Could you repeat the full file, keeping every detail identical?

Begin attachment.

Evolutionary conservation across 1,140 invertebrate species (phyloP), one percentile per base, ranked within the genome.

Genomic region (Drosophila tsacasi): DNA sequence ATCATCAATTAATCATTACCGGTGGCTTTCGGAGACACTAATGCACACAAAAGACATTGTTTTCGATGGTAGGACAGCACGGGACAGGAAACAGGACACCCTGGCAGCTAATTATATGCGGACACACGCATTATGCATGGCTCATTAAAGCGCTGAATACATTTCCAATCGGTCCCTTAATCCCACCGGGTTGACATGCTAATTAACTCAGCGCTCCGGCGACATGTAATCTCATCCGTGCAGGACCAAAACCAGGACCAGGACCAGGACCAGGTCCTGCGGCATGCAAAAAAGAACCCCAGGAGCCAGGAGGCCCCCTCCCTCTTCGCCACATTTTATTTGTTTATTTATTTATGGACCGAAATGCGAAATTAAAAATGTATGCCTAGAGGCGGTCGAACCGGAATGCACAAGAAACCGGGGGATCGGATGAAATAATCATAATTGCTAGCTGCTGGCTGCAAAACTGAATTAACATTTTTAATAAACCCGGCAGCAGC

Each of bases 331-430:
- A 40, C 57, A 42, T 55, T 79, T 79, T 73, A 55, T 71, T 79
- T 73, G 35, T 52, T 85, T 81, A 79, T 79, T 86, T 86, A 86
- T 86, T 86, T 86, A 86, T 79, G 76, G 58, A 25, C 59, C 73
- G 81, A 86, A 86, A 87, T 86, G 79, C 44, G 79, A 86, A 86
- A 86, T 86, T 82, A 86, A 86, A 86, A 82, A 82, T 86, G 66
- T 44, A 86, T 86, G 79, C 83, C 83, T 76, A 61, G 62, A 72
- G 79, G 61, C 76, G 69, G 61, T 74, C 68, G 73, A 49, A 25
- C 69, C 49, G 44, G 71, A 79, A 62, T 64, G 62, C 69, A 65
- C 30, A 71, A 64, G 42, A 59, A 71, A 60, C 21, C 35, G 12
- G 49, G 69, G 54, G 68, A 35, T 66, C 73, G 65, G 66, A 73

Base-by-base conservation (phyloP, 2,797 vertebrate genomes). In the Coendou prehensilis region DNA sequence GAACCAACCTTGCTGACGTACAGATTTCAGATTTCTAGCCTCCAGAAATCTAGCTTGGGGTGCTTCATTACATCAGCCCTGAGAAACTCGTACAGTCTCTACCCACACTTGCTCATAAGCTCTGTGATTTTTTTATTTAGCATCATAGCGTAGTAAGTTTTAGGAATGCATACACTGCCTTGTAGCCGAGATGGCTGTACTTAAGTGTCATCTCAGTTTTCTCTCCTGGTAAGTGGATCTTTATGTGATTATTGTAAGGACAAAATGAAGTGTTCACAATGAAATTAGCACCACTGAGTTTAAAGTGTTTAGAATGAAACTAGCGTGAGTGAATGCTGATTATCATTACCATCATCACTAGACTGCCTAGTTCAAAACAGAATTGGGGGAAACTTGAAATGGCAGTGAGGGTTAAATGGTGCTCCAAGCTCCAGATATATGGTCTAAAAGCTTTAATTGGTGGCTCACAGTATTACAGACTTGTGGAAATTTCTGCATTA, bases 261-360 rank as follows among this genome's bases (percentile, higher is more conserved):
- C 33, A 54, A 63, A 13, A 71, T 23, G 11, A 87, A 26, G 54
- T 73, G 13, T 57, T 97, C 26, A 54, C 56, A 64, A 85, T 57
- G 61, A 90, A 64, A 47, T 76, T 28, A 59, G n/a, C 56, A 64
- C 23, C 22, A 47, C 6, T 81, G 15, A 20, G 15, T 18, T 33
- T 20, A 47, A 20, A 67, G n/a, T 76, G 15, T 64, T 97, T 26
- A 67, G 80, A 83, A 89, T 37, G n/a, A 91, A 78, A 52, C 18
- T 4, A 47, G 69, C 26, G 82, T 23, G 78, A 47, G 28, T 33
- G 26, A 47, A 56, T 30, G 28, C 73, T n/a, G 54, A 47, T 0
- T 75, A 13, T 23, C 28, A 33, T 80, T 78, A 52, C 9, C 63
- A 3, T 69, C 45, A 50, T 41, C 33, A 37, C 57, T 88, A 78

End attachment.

Evolutionary conservation across 1,140 invertebrate species (phyloP), one percentile per base, ranked within the genome.

Genomic region (Drosophila tsacasi): DNA sequence ATCATCAATTAATCATTACCGGTGGCTTTCGGAGACACTAATGCACACAAAAGACATTGTTTTCGATGGTAGGACAGCACGGGACAGGAAACAGGACACCCTGGCAGCTAATTATATGCGGACACACGCATTATGCATGGCTCATTAAAGCGCTGAATACATTTCCAATCGGTCCCTTAATCCCACCGGGTTGACATGCTAATTAACTCAGCGCTCCGGCGACATGTAATCTCATCCGTGCAGGACCAAAACCAGGACCAGGACCAGGACCAGGTCCTGCGGCATGCAAAAAAGAACCCCAGGAGCCAGGAGGCCCCCTCCCTCTTCGCCACATTTTATTTGTTTATTTATTTATGGACCGAAATGCGAAATTAAAAATGTATGCCTAGAGGCGGTCGAACCGGAATGCACAAGAAACCGGGGGATCGGATGAAATAATCATAATTGCTAGCTGCTGGCTGCAAAACTGAATTAACATTTTTAATAAACCCGGCAGCAGC

Each of bases 331-430:
- A 40, C 57, A 42, T 55, T 79, T 79, T 73, A 55, T 71, T 79
- T 73, G 35, T 52, T 85, T 81, A 79, T 79, T 86, T 86, A 86
- T 86, T 86, T 86, A 86, T 79, G 76, G 58, A 25, C 59, C 73
- G 81, A 86, A 86, A 87, T 86, G 79, C 44, G 79, A 86, A 86
- A 86, T 86, T 82, A 86, A 86, A 86, A 82, A 82, T 86, G 66
- T 44, A 86, T 86, G 79, C 83, C 83, T 76, A 61, G 62, A 72
- G 79, G 61, C 76, G 69, G 61, T 74, C 68, G 73, A 49, A 25
- C 69, C 49, G 44, G 71, A 79, A 62, T 64, G 62, C 69, A 65
- C 30, A 71, A 64, G 42, A 59, A 71, A 60, C 21, C 35, G 12
- G 49, G 69, G 54, G 68, A 35, T 66, C 73, G 65, G 66, A 73

Base-by-base conservation (phyloP, 2,797 vertebrate genomes). In the Coendou prehensilis region DNA sequence GAACCAACCTTGCTGACGTACAGATTTCAGATTTCTAGCCTCCAGAAATCTAGCTTGGGGTGCTTCATTACATCAGCCCTGAGAAACTCGTACAGTCTCTACCCACACTTGCTCATAAGCTCTGTGATTTTTTTATTTAGCATCATAGCGTAGTAAGTTTTAGGAATGCATACACTGCCTTGTAGCCGAGATGGCTGTACTTAAGTGTCATCTCAGTTTTCTCTCCTGGTAAGTGGATCTTTATGTGATTATTGTAAGGACAAAATGAAGTGTTCACAATGAAATTAGCACCACTGAGTTTAAAGTGTTTAGAATGAAACTAGCGTGAGTGAATGCTGATTATCATTACCATCATCACTAGACTGCCTAGTTCAAAACAGAATTGGGGGAAACTTGAAATGGCAGTGAGGGTTAAATGGTGCTCCAAGCTCCAGATATATGGTCTAAAAGCTTTAATTGGTGGCTCACAGTATTACAGACTTGTGGAAATTTCTGCATTA, bases 261-360 rank as follows among this genome's bases (percentile, higher is more conserved):
- C 33, A 54, A 63, A 13, A 71, T 23, G 11, A 87, A 26, G 54
- T 73, G 13, T 57, T 97, C 26, A 54, C 56, A 64, A 85, T 57
- G 61, A 90, A 64, A 47, T 76, T 28, A 59, G n/a, C 56, A 64
- C 23, C 22, A 47, C 6, T 81, G 15, A 20, G 15, T 18, T 33
- T 20, A 47, A 20, A 67, G n/a, T 76, G 15, T 64, T 97, T 26
- A 67, G 80, A 83, A 89, T 37, G n/a, A 91, A 78, A 52, C 18
- T 4, A 47, G 69, C 26, G 82, T 23, G 78, A 47, G 28, T 33
- G 26, A 47, A 56, T 30, G 28, C 73, T n/a, G 54, A 47, T 0
- T 75, A 13, T 23, C 28, A 33, T 80, T 78, A 52, C 9, C 63
- A 3, T 69, C 45, A 50, T 41, C 33, A 37, C 57, T 88, A 78